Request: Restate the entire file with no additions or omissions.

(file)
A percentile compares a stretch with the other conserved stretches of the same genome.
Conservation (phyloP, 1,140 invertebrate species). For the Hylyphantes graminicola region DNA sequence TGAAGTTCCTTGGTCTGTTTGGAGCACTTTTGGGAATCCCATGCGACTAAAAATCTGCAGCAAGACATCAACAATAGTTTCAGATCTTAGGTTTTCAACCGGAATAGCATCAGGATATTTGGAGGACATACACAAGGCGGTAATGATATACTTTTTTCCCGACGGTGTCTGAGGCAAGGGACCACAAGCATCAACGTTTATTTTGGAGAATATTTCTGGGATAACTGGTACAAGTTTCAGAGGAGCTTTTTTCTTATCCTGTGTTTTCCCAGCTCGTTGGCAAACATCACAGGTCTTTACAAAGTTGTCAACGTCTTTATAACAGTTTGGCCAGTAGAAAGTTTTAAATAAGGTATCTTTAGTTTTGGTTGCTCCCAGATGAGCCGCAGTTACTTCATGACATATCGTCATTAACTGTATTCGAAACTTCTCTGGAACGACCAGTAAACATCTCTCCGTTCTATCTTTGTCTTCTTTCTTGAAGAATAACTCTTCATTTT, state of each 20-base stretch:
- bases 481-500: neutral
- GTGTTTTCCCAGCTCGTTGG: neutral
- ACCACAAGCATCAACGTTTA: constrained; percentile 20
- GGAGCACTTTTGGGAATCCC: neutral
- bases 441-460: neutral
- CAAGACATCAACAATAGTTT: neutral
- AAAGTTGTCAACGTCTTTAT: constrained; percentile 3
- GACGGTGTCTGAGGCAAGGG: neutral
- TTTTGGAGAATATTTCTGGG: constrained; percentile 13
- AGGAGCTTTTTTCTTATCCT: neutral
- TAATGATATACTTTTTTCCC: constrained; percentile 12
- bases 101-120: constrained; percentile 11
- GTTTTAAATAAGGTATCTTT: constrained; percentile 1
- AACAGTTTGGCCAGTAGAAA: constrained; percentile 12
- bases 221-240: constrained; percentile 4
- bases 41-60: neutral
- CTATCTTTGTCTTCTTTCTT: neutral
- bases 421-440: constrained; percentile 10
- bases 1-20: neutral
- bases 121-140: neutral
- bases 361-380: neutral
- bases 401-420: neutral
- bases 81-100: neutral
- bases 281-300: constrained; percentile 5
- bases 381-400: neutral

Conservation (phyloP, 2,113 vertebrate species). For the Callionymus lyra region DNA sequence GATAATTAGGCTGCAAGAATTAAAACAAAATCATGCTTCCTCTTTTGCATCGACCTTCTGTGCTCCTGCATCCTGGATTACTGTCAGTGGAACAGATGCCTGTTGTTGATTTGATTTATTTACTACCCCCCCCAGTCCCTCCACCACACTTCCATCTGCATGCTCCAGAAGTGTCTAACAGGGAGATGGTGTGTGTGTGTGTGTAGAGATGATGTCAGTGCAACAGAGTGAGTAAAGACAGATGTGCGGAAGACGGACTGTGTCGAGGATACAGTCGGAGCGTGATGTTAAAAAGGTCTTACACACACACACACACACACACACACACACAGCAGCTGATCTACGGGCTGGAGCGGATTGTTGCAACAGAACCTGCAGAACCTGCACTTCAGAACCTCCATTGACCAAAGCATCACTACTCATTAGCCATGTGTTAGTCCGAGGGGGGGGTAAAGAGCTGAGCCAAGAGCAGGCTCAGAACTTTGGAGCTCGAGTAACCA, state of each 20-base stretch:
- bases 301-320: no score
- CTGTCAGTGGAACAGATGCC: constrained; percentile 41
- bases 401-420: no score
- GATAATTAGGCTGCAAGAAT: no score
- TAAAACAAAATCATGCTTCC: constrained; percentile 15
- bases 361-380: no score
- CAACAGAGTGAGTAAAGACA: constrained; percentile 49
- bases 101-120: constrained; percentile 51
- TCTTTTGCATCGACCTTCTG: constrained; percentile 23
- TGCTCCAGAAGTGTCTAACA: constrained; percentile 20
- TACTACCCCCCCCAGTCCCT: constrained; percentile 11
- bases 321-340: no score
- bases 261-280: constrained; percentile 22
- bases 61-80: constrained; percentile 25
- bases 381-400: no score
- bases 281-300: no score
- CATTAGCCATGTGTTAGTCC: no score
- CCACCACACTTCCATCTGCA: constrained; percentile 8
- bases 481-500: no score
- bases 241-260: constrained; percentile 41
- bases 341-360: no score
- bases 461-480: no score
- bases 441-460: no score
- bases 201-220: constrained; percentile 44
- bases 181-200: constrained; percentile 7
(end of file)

A percentile compares a stretch with the other conserved stretches of the same genome.
Conservation (phyloP, 1,140 invertebrate species). For the Hylyphantes graminicola region DNA sequence TGAAGTTCCTTGGTCTGTTTGGAGCACTTTTGGGAATCCCATGCGACTAAAAATCTGCAGCAAGACATCAACAATAGTTTCAGATCTTAGGTTTTCAACCGGAATAGCATCAGGATATTTGGAGGACATACACAAGGCGGTAATGATATACTTTTTTCCCGACGGTGTCTGAGGCAAGGGACCACAAGCATCAACGTTTATTTTGGAGAATATTTCTGGGATAACTGGTACAAGTTTCAGAGGAGCTTTTTTCTTATCCTGTGTTTTCCCAGCTCGTTGGCAAACATCACAGGTCTTTACAAAGTTGTCAACGTCTTTATAACAGTTTGGCCAGTAGAAAGTTTTAAATAAGGTATCTTTAGTTTTGGTTGCTCCCAGATGAGCCGCAGTTACTTCATGACATATCGTCATTAACTGTATTCGAAACTTCTCTGGAACGACCAGTAAACATCTCTCCGTTCTATCTTTGTCTTCTTTCTTGAAGAATAACTCTTCATTTT, state of each 20-base stretch:
- bases 481-500: neutral
- GTGTTTTCCCAGCTCGTTGG: neutral
- ACCACAAGCATCAACGTTTA: constrained; percentile 20
- GGAGCACTTTTGGGAATCCC: neutral
- bases 441-460: neutral
- CAAGACATCAACAATAGTTT: neutral
- AAAGTTGTCAACGTCTTTAT: constrained; percentile 3
- GACGGTGTCTGAGGCAAGGG: neutral
- TTTTGGAGAATATTTCTGGG: constrained; percentile 13
- AGGAGCTTTTTTCTTATCCT: neutral
- TAATGATATACTTTTTTCCC: constrained; percentile 12
- bases 101-120: constrained; percentile 11
- GTTTTAAATAAGGTATCTTT: constrained; percentile 1
- AACAGTTTGGCCAGTAGAAA: constrained; percentile 12
- bases 221-240: constrained; percentile 4
- bases 41-60: neutral
- CTATCTTTGTCTTCTTTCTT: neutral
- bases 421-440: constrained; percentile 10
- bases 1-20: neutral
- bases 121-140: neutral
- bases 361-380: neutral
- bases 401-420: neutral
- bases 81-100: neutral
- bases 281-300: constrained; percentile 5
- bases 381-400: neutral

Conservation (phyloP, 2,113 vertebrate species). For the Callionymus lyra region DNA sequence GATAATTAGGCTGCAAGAATTAAAACAAAATCATGCTTCCTCTTTTGCATCGACCTTCTGTGCTCCTGCATCCTGGATTACTGTCAGTGGAACAGATGCCTGTTGTTGATTTGATTTATTTACTACCCCCCCCAGTCCCTCCACCACACTTCCATCTGCATGCTCCAGAAGTGTCTAACAGGGAGATGGTGTGTGTGTGTGTGTAGAGATGATGTCAGTGCAACAGAGTGAGTAAAGACAGATGTGCGGAAGACGGACTGTGTCGAGGATACAGTCGGAGCGTGATGTTAAAAAGGTCTTACACACACACACACACACACACACACACACAGCAGCTGATCTACGGGCTGGAGCGGATTGTTGCAACAGAACCTGCAGAACCTGCACTTCAGAACCTCCATTGACCAAAGCATCACTACTCATTAGCCATGTGTTAGTCCGAGGGGGGGGTAAAGAGCTGAGCCAAGAGCAGGCTCAGAACTTTGGAGCTCGAGTAACCA, state of each 20-base stretch:
- bases 301-320: no score
- CTGTCAGTGGAACAGATGCC: constrained; percentile 41
- bases 401-420: no score
- GATAATTAGGCTGCAAGAAT: no score
- TAAAACAAAATCATGCTTCC: constrained; percentile 15
- bases 361-380: no score
- CAACAGAGTGAGTAAAGACA: constrained; percentile 49
- bases 101-120: constrained; percentile 51
- TCTTTTGCATCGACCTTCTG: constrained; percentile 23
- TGCTCCAGAAGTGTCTAACA: constrained; percentile 20
- TACTACCCCCCCCAGTCCCT: constrained; percentile 11
- bases 321-340: no score
- bases 261-280: constrained; percentile 22
- bases 61-80: constrained; percentile 25
- bases 381-400: no score
- bases 281-300: no score
- CATTAGCCATGTGTTAGTCC: no score
- CCACCACACTTCCATCTGCA: constrained; percentile 8
- bases 481-500: no score
- bases 241-260: constrained; percentile 41
- bases 341-360: no score
- bases 461-480: no score
- bases 441-460: no score
- bases 201-220: constrained; percentile 44
- bases 181-200: constrained; percentile 7